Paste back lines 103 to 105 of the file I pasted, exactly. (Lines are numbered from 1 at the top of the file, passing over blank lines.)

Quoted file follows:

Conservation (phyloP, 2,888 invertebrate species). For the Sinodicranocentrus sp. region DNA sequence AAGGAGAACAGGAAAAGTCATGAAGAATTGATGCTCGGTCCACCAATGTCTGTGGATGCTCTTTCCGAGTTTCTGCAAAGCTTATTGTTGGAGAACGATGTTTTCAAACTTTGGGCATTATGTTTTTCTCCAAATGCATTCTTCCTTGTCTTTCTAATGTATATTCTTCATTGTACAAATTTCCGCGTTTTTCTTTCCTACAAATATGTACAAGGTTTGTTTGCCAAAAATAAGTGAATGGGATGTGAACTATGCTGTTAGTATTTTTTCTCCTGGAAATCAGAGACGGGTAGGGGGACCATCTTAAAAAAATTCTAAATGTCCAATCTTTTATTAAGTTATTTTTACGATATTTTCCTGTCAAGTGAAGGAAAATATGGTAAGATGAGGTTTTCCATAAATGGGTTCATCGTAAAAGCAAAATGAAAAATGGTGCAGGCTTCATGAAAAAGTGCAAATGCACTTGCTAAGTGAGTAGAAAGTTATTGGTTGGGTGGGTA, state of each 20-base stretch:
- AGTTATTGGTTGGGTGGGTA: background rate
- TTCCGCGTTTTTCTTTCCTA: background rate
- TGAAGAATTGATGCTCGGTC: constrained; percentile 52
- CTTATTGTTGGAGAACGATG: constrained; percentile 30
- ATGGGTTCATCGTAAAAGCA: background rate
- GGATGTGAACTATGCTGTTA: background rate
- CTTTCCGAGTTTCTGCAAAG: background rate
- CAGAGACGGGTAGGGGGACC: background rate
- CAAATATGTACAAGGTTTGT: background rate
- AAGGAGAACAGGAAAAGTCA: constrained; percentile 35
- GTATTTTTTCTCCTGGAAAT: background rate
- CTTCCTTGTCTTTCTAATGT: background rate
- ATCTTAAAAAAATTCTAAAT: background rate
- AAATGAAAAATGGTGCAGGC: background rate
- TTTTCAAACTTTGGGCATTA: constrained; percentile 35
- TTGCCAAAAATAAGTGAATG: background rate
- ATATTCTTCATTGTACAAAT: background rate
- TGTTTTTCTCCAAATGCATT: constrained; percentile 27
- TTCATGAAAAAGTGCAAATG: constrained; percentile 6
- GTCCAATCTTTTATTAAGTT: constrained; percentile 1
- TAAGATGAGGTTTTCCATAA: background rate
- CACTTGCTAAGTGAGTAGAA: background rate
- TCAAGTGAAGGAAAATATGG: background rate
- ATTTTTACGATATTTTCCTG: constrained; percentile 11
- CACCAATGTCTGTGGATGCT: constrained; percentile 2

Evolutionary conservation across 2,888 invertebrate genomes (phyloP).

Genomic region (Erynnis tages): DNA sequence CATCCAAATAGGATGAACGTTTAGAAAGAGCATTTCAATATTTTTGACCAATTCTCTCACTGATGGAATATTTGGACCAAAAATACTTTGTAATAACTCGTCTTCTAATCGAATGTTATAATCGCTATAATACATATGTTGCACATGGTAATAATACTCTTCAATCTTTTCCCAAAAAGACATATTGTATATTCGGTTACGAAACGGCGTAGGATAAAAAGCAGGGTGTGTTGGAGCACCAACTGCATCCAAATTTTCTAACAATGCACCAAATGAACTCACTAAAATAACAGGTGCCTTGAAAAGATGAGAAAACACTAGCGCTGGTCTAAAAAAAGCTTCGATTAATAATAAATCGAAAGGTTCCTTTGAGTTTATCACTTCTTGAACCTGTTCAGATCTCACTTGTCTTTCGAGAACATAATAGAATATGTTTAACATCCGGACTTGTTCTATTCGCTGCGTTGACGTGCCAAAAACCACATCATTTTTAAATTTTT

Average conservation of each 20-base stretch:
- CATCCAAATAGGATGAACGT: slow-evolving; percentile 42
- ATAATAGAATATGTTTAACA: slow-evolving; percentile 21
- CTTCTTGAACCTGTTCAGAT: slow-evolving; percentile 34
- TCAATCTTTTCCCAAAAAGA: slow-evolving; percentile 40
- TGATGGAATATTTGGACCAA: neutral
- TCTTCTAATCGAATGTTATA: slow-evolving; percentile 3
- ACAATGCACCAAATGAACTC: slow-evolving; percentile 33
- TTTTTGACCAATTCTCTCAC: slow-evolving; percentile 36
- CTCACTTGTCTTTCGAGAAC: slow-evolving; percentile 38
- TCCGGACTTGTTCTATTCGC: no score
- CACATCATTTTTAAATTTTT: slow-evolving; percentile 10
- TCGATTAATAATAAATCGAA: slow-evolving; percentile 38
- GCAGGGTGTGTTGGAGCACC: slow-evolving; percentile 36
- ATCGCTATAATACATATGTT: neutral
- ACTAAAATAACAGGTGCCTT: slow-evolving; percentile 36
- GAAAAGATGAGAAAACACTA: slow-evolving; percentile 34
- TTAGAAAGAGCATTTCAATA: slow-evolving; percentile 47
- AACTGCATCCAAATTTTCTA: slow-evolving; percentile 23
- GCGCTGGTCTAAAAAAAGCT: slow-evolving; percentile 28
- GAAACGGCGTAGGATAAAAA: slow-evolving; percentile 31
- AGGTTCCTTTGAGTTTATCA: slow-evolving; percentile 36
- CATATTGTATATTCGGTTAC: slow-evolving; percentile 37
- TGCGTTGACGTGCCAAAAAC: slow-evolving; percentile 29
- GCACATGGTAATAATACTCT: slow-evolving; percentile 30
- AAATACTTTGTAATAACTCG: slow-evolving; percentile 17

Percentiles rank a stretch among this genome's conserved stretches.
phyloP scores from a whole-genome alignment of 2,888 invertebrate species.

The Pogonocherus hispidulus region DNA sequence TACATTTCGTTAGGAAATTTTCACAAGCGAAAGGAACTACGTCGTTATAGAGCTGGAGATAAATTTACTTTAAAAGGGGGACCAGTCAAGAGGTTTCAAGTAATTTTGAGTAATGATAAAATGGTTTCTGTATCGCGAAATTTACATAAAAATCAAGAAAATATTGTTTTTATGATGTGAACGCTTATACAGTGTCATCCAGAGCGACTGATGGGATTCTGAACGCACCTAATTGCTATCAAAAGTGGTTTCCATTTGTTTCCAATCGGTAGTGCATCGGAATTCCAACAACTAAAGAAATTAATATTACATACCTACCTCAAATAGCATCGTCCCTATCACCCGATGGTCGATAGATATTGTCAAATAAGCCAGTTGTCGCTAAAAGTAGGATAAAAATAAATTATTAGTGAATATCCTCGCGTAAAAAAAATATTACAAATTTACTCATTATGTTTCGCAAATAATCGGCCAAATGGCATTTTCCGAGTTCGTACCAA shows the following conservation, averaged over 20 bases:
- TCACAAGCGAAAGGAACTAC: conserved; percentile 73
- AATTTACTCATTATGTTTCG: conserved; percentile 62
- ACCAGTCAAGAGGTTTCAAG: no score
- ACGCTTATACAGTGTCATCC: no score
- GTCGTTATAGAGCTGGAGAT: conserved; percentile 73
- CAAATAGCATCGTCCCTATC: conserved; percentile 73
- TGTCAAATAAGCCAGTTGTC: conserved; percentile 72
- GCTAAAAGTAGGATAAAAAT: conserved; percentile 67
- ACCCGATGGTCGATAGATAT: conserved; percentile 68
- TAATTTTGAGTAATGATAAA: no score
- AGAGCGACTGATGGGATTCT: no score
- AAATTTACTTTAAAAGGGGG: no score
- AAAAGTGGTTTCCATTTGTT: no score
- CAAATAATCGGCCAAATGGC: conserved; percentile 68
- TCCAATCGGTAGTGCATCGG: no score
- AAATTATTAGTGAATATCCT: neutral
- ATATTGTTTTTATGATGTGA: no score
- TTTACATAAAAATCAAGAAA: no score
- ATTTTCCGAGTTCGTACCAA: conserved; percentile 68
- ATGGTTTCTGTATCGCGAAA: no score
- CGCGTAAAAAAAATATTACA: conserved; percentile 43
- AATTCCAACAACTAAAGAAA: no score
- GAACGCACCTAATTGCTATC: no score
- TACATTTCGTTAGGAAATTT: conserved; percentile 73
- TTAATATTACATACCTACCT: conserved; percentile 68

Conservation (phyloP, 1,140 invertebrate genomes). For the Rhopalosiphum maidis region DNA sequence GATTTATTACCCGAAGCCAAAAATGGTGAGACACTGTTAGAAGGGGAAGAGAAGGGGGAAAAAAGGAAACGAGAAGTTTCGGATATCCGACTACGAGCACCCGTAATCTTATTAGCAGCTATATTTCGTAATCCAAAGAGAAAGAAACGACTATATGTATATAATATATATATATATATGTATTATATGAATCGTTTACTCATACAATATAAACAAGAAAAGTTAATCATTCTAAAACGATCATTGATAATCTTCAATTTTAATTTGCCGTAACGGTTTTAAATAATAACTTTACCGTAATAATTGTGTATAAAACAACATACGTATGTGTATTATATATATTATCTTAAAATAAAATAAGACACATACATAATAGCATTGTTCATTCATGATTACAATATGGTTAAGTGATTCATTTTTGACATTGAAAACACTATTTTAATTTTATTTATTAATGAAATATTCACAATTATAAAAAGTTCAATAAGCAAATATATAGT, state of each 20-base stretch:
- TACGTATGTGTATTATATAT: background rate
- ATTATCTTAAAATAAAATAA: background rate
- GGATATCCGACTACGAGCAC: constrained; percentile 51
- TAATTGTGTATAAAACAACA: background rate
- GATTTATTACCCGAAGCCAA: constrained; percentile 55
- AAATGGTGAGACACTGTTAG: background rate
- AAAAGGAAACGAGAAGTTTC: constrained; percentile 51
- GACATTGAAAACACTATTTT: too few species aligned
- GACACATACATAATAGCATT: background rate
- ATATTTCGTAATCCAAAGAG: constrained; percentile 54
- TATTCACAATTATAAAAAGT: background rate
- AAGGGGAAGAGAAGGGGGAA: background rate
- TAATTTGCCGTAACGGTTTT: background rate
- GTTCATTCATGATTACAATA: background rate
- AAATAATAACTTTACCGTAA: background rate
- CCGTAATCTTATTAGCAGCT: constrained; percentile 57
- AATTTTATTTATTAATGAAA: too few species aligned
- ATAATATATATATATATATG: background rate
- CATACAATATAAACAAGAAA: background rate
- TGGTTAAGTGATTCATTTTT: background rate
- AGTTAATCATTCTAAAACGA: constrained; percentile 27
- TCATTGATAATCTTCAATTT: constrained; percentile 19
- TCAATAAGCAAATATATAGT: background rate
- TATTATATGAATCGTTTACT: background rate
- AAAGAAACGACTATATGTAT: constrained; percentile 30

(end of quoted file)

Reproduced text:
- TGGTTAAGTGATTCATTTTT: background rate
- AGTTAATCATTCTAAAACGA: constrained; percentile 27
- TCATTGATAATCTTCAATTT: constrained; percentile 19